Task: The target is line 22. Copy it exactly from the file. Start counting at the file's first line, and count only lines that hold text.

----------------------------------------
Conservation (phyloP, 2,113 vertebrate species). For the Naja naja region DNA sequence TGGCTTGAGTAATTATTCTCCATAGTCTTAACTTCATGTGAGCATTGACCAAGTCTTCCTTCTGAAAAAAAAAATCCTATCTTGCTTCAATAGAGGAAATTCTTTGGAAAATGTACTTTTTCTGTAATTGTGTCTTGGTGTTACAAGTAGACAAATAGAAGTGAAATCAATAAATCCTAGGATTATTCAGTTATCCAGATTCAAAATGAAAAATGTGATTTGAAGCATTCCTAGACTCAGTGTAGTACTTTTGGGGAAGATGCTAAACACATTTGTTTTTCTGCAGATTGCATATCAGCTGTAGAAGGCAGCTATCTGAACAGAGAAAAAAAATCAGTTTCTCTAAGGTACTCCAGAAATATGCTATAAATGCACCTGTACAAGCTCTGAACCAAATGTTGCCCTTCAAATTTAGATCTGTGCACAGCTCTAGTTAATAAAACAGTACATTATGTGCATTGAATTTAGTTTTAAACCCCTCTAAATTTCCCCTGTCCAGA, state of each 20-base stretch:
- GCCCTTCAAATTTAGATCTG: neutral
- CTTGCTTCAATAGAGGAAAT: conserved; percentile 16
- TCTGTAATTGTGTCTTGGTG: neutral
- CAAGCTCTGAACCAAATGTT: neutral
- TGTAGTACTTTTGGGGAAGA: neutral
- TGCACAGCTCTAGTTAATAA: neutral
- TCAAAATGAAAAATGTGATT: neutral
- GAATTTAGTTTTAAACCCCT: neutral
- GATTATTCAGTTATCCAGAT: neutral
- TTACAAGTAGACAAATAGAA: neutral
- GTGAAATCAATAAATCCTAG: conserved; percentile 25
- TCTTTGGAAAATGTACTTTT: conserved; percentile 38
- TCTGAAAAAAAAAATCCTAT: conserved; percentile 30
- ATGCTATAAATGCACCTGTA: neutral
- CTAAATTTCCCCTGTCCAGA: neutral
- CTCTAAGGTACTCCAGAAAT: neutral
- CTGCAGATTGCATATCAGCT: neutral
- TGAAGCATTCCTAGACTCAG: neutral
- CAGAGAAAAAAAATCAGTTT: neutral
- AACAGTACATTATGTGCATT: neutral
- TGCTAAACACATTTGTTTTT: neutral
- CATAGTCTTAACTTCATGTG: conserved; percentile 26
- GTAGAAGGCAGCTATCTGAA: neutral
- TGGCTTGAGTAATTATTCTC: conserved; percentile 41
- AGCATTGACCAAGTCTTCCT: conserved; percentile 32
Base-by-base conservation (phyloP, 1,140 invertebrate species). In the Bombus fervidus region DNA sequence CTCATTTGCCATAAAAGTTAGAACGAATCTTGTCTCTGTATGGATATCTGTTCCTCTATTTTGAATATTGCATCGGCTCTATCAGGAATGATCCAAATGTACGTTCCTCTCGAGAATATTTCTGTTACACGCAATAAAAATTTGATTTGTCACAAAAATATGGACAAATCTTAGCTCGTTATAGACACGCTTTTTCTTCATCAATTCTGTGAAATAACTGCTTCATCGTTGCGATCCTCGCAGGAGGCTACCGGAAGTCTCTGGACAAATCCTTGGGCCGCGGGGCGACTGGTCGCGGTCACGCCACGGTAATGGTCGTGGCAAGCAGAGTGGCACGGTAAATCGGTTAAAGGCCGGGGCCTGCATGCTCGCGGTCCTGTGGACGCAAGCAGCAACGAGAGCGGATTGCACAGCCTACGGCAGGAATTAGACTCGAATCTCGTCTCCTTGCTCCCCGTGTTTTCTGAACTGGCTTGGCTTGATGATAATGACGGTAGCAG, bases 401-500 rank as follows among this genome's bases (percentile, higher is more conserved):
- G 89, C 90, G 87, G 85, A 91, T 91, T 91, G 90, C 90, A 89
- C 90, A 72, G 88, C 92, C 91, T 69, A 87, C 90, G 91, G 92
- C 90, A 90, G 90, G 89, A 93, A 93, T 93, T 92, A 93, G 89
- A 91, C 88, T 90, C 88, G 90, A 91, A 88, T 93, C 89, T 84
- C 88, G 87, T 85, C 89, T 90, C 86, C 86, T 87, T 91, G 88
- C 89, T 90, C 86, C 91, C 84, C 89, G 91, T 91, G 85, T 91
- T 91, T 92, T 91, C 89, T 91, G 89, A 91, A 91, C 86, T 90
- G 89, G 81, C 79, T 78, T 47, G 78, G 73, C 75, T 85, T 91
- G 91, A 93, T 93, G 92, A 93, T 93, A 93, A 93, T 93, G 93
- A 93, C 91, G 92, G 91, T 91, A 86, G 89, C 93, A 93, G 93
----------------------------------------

- TGCTAAACACATTTGTTTTT: neutral